As we prepare the next steps of our journey with our brand refresh, we caught up with one of the gamers who helped shape ESL from the very beginning.
Although he doesn’t have as much time to play as he would like to these days, Ralf Reichert is still a gamer at heart. He was a founding member of ESL back when no one could foresee the phenomenon that esports is nowadays and has had a privileged insight into the industry’s growth for the last 20 years. He’s also quite into Dota 2 these days. This is his story.
What was the first competitive game you experienced?
Very clearly Quake. I had played a lot of games, a lot of football games like Sensible Soccer, lots of racing games... Mario Kart. Lot of strategy games, Command and Conquer and Dune, in different multiplayer modes. Even in networked LANs, the early shooters like Duke Nukem, Hexen and so on…
But Quake was really the first game where there was an online community, a true competitive community which went beyond border with scenes in America and in Europe which seemed connected to each other. That really changed my perception from gaming being a very local, organic friends-oriented phenomenon to becoming an online phenomenon with fans, players, organized leagues and player-organized journalism.
For us, going to LAN parties, tournaments and experiences as a digital sport between 96/97 and 2000 was what made the biggest impression on me and the reason why I became involved with founding ESL and everything we did after that.
Was there a specific moment where it all “clicked” for you and made you dive head-first into esports?
There were many different tournaments and LAN parties where we played. The biggest one at that time we were involved in at the time, in 1998, was a TrueGamers Invitational, a 1v1 tournament. My brother Benjamin “Kane” Reichert played there and actually my mom and dad came with us too. It was the first tournament we went to as a family.
My brother finished an unlucky second. It was an unbelievable tournament at the time, people from Australia, North America, England and all over Europe competed. It was a once-in-a-lifetime experience. When we got home from Gothenburg, where the tournament had taken place, my mom told us: “look, I’ve watched you kids play football all your life, now I watched you play videogames and I can say it’s the same. If I was any closer to videogames, I would continue watching you as I watched you play football.”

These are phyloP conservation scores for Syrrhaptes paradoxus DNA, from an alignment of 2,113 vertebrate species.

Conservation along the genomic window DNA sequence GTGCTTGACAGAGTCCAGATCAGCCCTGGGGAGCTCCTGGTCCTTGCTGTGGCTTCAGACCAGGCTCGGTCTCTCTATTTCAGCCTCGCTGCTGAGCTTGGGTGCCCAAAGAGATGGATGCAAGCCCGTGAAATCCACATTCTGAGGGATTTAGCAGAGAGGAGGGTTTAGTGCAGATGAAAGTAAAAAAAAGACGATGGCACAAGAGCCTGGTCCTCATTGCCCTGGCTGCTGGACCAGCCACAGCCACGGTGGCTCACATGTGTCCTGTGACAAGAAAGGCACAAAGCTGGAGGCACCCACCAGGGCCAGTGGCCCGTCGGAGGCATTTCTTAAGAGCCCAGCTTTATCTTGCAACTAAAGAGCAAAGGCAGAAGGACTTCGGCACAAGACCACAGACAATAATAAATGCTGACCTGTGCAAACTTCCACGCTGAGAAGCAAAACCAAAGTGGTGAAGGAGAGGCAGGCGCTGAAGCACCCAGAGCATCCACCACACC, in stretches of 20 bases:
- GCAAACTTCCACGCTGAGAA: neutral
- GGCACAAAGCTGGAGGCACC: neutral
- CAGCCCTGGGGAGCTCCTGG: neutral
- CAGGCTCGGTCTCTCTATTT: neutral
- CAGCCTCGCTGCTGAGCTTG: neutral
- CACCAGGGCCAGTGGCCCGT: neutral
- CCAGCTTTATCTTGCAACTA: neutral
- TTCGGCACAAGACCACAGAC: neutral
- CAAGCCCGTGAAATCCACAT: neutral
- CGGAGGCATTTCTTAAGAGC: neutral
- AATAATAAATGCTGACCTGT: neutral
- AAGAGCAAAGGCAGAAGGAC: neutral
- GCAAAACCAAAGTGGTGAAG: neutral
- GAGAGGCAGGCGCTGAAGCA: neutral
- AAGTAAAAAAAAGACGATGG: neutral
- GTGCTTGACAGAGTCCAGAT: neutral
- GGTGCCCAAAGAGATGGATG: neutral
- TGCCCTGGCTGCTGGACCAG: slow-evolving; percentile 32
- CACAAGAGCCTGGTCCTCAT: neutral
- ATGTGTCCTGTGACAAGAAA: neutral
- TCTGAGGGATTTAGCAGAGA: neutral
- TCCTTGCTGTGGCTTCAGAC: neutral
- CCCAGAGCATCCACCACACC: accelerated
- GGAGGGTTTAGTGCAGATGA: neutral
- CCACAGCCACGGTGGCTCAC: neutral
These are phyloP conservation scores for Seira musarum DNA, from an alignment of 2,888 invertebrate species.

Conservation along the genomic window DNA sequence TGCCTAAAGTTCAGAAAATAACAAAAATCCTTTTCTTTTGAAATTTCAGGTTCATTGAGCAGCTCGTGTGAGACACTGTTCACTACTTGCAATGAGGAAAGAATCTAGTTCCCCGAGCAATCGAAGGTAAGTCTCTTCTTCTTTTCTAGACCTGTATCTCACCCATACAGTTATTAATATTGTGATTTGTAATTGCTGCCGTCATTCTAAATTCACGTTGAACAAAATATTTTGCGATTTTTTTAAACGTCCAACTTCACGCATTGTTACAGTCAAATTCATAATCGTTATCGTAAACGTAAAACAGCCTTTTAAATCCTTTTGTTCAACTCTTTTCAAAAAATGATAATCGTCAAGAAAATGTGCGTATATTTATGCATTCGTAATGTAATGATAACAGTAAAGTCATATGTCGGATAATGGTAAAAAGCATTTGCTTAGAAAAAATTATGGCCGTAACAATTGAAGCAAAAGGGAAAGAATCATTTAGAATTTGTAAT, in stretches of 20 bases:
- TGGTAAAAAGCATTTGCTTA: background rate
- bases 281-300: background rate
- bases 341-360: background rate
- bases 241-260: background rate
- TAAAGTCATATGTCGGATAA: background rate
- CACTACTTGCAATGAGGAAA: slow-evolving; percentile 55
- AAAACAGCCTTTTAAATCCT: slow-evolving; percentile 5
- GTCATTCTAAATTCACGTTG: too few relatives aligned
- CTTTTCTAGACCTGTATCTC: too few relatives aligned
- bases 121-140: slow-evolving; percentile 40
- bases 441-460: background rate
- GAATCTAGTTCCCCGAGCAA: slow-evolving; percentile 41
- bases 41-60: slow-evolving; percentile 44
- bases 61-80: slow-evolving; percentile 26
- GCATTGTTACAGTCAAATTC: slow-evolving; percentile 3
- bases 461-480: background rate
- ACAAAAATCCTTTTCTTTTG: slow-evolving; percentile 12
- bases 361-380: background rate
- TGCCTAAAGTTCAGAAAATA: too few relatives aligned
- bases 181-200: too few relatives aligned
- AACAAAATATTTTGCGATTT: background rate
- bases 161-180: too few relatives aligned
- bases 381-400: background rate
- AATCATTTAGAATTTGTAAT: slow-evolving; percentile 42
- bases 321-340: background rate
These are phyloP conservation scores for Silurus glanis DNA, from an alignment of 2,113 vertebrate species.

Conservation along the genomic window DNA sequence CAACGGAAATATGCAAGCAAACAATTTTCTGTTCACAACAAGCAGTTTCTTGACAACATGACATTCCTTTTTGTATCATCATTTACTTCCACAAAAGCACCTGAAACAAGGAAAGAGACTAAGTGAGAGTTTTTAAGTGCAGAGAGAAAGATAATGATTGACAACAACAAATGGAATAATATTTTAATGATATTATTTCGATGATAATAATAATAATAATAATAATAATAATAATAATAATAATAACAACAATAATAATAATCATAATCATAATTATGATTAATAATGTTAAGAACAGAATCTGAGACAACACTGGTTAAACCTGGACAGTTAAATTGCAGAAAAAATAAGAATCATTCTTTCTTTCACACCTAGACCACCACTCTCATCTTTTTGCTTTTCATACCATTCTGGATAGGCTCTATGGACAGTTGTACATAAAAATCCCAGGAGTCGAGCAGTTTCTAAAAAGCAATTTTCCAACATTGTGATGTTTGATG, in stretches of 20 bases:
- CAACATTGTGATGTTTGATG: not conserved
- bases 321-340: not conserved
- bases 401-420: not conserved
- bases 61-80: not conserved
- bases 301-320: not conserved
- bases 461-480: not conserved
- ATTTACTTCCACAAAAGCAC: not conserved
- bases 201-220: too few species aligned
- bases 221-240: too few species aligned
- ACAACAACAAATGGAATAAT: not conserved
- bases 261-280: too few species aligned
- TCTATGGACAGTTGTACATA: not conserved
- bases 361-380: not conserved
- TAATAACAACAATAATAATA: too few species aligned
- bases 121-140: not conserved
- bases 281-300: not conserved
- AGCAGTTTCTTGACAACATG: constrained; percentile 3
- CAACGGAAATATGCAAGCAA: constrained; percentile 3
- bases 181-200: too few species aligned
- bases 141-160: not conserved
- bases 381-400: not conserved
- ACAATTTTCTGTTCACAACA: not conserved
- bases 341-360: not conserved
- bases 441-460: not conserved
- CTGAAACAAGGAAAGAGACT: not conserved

That’s probably a lot of where it clicked that this would become a spectator sport. If it’s going to be a spectator sport, we can make a business out of it, we can found a company out of it. That’s what happened and where we are now.
We’ve heard around the office that currently your favorite game is Dota 2, is that correct?
It’s the game I play the most. I play somewhere between two and ten hours a week, depending on how much I can spare.
What’s your preferred role in the game?
Due to the limited amount of competitive time I can put in, it’s support. As most people, I enjoy playing more as a carry, but due to my skill level it’s a support role.
And who’s your favorite hero?
Mirana, because I like characters who you can play as semi-support, core or semi-carry. I prefer versatile heroes.
How would you compare the esports industry between now and when ESL first started?
When ESL started in 2000 there was no esports industry, there wasn’t even a word “esports.” There was no recognition as an athlete for players. So the progress has been crazy, it’s a day-and-night difference between 19 to 20 years ago and today. It’s unbelievable.
When the company was founded, did you picture it would look like this almost 20 years later?
Because we were very young and naive when we founded the company, we thought the growth of gaming and esports specifically would go much faster. But we never thought it could be so life-changing to society as a whole or that gaming would become the leading entertainment media for a young and dynamic generation.
That was something we had no idea about. We didn’t think it was going to be so big, that it would have that kind of an impact across all sports federation and basically become the sport of the 21st century and I don’t think we have seen the full magnitude of that yet.
It took longer, but it became bigger.
Where do you see ESL in 5 years?
Hopefully as a company which continues to help bring the industry forward, to help innovate, to help build the best stages around the world. Where players and teams can compete and shine, where they can make a name for themselves. Where it has a social impact on the life of many people, players and athletes across many different games and regions without race, heritage or gender being a limiting factor. Basically a place where everybody can be somebody.
Despite all the changes in the industry, what would you say is still the same as in those days in the nineties and will probably always stay the same?
The emotions. The reason why we founded ESL was to turn players into stars. To change the perception of players, to have them be celebrated young adults. I hope that this always stays the same, that it’s about the emotion of winning and losing. That it’s about the aspiration to start as an amateur and end up as the winner of something meaningful.
A good friend of mine said about 12 years ago: “If you have the will to win, you will win.” That whole thought process is to a large extent the basis of all sport, and therefore esports too.